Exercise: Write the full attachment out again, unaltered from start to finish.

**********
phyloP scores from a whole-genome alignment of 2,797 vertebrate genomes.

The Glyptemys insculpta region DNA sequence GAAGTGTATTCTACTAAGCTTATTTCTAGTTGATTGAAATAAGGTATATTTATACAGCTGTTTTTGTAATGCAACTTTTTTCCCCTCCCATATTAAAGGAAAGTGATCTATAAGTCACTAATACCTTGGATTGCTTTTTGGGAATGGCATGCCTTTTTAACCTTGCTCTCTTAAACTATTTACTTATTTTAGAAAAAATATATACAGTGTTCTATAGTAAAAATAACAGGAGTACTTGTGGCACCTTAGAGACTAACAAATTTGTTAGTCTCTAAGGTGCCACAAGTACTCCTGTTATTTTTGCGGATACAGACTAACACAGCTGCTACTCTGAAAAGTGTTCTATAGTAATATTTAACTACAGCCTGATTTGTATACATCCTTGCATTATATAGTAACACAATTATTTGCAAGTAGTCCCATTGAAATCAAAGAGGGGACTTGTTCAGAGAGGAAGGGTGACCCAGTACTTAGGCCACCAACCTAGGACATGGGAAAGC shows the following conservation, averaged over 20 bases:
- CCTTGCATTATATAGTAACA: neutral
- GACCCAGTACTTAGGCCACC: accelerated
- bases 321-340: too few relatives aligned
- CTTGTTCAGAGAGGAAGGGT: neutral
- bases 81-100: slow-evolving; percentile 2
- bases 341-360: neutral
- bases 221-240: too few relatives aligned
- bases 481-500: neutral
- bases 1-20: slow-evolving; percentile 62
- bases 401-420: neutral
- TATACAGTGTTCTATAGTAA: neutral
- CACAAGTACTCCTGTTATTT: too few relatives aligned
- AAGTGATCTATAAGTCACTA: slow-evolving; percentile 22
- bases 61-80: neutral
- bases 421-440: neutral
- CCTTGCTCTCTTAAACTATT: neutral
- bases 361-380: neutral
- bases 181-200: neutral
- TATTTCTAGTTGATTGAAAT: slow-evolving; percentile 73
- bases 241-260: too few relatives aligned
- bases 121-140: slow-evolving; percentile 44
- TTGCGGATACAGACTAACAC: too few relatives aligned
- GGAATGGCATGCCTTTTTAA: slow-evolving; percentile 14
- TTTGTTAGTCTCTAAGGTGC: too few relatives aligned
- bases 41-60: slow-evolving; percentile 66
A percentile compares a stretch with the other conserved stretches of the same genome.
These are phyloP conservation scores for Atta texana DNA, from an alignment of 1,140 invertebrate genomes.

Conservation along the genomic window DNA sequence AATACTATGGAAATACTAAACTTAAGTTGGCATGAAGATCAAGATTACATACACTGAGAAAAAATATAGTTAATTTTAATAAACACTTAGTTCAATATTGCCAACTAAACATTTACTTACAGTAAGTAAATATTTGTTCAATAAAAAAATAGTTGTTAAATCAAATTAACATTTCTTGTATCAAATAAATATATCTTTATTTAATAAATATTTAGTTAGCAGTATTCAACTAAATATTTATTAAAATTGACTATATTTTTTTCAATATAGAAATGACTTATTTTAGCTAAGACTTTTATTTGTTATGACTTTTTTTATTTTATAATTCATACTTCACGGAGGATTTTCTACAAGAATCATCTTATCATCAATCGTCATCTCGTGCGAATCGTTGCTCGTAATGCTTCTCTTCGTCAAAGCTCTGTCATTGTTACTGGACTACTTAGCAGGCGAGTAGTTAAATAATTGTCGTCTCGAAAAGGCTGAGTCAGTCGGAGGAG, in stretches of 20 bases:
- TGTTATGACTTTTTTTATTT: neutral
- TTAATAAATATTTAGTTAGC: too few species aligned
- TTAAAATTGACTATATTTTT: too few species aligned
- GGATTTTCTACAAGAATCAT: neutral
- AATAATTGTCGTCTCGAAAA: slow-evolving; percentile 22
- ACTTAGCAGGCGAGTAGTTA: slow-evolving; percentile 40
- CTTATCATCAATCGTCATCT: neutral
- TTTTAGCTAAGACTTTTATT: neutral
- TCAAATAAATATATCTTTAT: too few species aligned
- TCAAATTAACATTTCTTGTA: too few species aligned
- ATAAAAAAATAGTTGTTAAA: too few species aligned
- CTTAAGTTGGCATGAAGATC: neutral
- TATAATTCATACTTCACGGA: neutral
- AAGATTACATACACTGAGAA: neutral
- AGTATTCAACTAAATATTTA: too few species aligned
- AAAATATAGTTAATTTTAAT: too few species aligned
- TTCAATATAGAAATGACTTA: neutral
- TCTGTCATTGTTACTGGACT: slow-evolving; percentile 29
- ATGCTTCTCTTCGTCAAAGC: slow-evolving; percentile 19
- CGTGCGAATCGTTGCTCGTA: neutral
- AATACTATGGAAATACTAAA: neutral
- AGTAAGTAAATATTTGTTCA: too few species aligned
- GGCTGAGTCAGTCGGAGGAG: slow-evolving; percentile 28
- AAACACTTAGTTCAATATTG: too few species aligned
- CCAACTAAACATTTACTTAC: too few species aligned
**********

phyloP scores from a whole-genome alignment of 2,797 vertebrate genomes.

The Glyptemys insculpta region DNA sequence GAAGTGTATTCTACTAAGCTTATTTCTAGTTGATTGAAATAAGGTATATTTATACAGCTGTTTTTGTAATGCAACTTTTTTCCCCTCCCATATTAAAGGAAAGTGATCTATAAGTCACTAATACCTTGGATTGCTTTTTGGGAATGGCATGCCTTTTTAACCTTGCTCTCTTAAACTATTTACTTATTTTAGAAAAAATATATACAGTGTTCTATAGTAAAAATAACAGGAGTACTTGTGGCACCTTAGAGACTAACAAATTTGTTAGTCTCTAAGGTGCCACAAGTACTCCTGTTATTTTTGCGGATACAGACTAACACAGCTGCTACTCTGAAAAGTGTTCTATAGTAATATTTAACTACAGCCTGATTTGTATACATCCTTGCATTATATAGTAACACAATTATTTGCAAGTAGTCCCATTGAAATCAAAGAGGGGACTTGTTCAGAGAGGAAGGGTGACCCAGTACTTAGGCCACCAACCTAGGACATGGGAAAGC shows the following conservation, averaged over 20 bases:
- CCTTGCATTATATAGTAACA: neutral
- GACCCAGTACTTAGGCCACC: accelerated
- bases 321-340: too few relatives aligned
- CTTGTTCAGAGAGGAAGGGT: neutral
- bases 81-100: slow-evolving; percentile 2
- bases 341-360: neutral
- bases 221-240: too few relatives aligned
- bases 481-500: neutral
- bases 1-20: slow-evolving; percentile 62
- bases 401-420: neutral
- TATACAGTGTTCTATAGTAA: neutral
- CACAAGTACTCCTGTTATTT: too few relatives aligned
- AAGTGATCTATAAGTCACTA: slow-evolving; percentile 22
- bases 61-80: neutral
- bases 421-440: neutral
- CCTTGCTCTCTTAAACTATT: neutral
- bases 361-380: neutral
- bases 181-200: neutral
- TATTTCTAGTTGATTGAAAT: slow-evolving; percentile 73
- bases 241-260: too few relatives aligned
- bases 121-140: slow-evolving; percentile 44
- TTGCGGATACAGACTAACAC: too few relatives aligned
- GGAATGGCATGCCTTTTTAA: slow-evolving; percentile 14
- TTTGTTAGTCTCTAAGGTGC: too few relatives aligned
- bases 41-60: slow-evolving; percentile 66
A percentile compares a stretch with the other conserved stretches of the same genome.
These are phyloP conservation scores for Atta texana DNA, from an alignment of 1,140 invertebrate genomes.

Conservation along the genomic window DNA sequence AATACTATGGAAATACTAAACTTAAGTTGGCATGAAGATCAAGATTACATACACTGAGAAAAAATATAGTTAATTTTAATAAACACTTAGTTCAATATTGCCAACTAAACATTTACTTACAGTAAGTAAATATTTGTTCAATAAAAAAATAGTTGTTAAATCAAATTAACATTTCTTGTATCAAATAAATATATCTTTATTTAATAAATATTTAGTTAGCAGTATTCAACTAAATATTTATTAAAATTGACTATATTTTTTTCAATATAGAAATGACTTATTTTAGCTAAGACTTTTATTTGTTATGACTTTTTTTATTTTATAATTCATACTTCACGGAGGATTTTCTACAAGAATCATCTTATCATCAATCGTCATCTCGTGCGAATCGTTGCTCGTAATGCTTCTCTTCGTCAAAGCTCTGTCATTGTTACTGGACTACTTAGCAGGCGAGTAGTTAAATAATTGTCGTCTCGAAAAGGCTGAGTCAGTCGGAGGAG, in stretches of 20 bases:
- TGTTATGACTTTTTTTATTT: neutral
- TTAATAAATATTTAGTTAGC: too few species aligned
- TTAAAATTGACTATATTTTT: too few species aligned
- GGATTTTCTACAAGAATCAT: neutral
- AATAATTGTCGTCTCGAAAA: slow-evolving; percentile 22
- ACTTAGCAGGCGAGTAGTTA: slow-evolving; percentile 40
- CTTATCATCAATCGTCATCT: neutral
- TTTTAGCTAAGACTTTTATT: neutral
- TCAAATAAATATATCTTTAT: too few species aligned
- TCAAATTAACATTTCTTGTA: too few species aligned
- ATAAAAAAATAGTTGTTAAA: too few species aligned
- CTTAAGTTGGCATGAAGATC: neutral
- TATAATTCATACTTCACGGA: neutral
- AAGATTACATACACTGAGAA: neutral
- AGTATTCAACTAAATATTTA: too few species aligned
- AAAATATAGTTAATTTTAAT: too few species aligned
- TTCAATATAGAAATGACTTA: neutral
- TCTGTCATTGTTACTGGACT: slow-evolving; percentile 29
- ATGCTTCTCTTCGTCAAAGC: slow-evolving; percentile 19
- CGTGCGAATCGTTGCTCGTA: neutral
- AATACTATGGAAATACTAAA: neutral
- AGTAAGTAAATATTTGTTCA: too few species aligned
- GGCTGAGTCAGTCGGAGGAG: slow-evolving; percentile 28
- AAACACTTAGTTCAATATTG: too few species aligned
- CCAACTAAACATTTACTTAC: too few species aligned